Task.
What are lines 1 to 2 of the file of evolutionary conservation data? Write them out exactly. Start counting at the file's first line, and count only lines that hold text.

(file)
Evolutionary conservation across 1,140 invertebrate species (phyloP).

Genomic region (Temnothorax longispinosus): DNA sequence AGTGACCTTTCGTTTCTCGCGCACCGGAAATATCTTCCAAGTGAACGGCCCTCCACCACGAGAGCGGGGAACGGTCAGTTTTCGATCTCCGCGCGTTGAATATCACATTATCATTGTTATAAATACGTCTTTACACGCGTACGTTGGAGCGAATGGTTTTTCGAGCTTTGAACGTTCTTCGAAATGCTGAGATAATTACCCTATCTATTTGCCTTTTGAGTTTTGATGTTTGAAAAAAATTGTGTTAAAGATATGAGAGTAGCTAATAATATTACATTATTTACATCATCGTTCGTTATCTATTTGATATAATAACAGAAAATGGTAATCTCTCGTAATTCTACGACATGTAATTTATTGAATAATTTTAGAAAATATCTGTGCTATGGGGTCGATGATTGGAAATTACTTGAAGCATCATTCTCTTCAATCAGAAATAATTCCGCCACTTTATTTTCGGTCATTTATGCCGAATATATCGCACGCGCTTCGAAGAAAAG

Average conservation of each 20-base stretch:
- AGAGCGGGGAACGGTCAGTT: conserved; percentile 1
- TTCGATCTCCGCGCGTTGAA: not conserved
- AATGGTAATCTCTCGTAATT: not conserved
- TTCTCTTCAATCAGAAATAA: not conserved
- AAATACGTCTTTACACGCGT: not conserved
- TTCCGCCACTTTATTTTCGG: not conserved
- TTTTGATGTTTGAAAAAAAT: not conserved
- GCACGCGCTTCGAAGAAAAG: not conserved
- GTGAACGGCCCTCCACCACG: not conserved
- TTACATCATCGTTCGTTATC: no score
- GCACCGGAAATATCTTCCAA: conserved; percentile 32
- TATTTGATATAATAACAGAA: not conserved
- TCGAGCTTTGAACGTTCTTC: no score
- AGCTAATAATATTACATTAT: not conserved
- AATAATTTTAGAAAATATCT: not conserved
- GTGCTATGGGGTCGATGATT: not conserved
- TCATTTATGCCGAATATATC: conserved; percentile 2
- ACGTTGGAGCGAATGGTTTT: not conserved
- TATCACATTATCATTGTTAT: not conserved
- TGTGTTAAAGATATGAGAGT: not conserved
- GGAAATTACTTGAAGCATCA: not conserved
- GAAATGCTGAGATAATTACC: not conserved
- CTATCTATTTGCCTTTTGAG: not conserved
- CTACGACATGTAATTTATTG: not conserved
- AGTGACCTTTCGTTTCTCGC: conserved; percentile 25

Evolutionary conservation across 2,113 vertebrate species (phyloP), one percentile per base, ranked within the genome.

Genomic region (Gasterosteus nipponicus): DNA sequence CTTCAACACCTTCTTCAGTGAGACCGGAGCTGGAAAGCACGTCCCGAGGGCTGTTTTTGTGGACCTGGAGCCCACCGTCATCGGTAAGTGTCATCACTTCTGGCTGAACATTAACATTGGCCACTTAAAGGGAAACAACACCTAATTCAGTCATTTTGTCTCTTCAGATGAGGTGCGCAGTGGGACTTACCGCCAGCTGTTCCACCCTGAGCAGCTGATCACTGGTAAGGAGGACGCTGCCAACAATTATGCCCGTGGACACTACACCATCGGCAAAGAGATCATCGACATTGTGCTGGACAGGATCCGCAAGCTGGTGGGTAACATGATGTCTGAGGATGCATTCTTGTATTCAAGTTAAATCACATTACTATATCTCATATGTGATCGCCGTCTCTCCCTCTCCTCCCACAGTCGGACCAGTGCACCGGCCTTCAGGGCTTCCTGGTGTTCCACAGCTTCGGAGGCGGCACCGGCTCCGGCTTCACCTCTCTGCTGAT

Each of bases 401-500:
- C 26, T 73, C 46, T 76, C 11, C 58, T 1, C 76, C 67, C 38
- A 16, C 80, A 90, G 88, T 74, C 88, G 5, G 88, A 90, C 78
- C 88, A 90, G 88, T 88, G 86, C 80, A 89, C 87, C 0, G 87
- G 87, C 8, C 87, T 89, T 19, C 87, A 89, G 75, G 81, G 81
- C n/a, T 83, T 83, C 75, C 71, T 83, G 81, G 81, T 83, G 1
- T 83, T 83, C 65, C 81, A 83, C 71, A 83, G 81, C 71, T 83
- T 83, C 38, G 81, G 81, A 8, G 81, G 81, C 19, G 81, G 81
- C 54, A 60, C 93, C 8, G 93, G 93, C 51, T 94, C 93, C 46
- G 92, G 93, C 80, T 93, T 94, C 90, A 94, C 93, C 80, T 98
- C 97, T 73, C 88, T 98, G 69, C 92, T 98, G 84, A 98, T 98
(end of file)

Evolutionary conservation across 1,140 invertebrate species (phyloP).

Genomic region (Temnothorax longispinosus): DNA sequence AGTGACCTTTCGTTTCTCGCGCACCGGAAATATCTTCCAAGTGAACGGCCCTCCACCACGAGAGCGGGGAACGGTCAGTTTTCGATCTCCGCGCGTTGAATATCACATTATCATTGTTATAAATACGTCTTTACACGCGTACGTTGGAGCGAATGGTTTTTCGAGCTTTGAACGTTCTTCGAAATGCTGAGATAATTACCCTATCTATTTGCCTTTTGAGTTTTGATGTTTGAAAAAAATTGTGTTAAAGATATGAGAGTAGCTAATAATATTACATTATTTACATCATCGTTCGTTATCTATTTGATATAATAACAGAAAATGGTAATCTCTCGTAATTCTACGACATGTAATTTATTGAATAATTTTAGAAAATATCTGTGCTATGGGGTCGATGATTGGAAATTACTTGAAGCATCATTCTCTTCAATCAGAAATAATTCCGCCACTTTATTTTCGGTCATTTATGCCGAATATATCGCACGCGCTTCGAAGAAAAG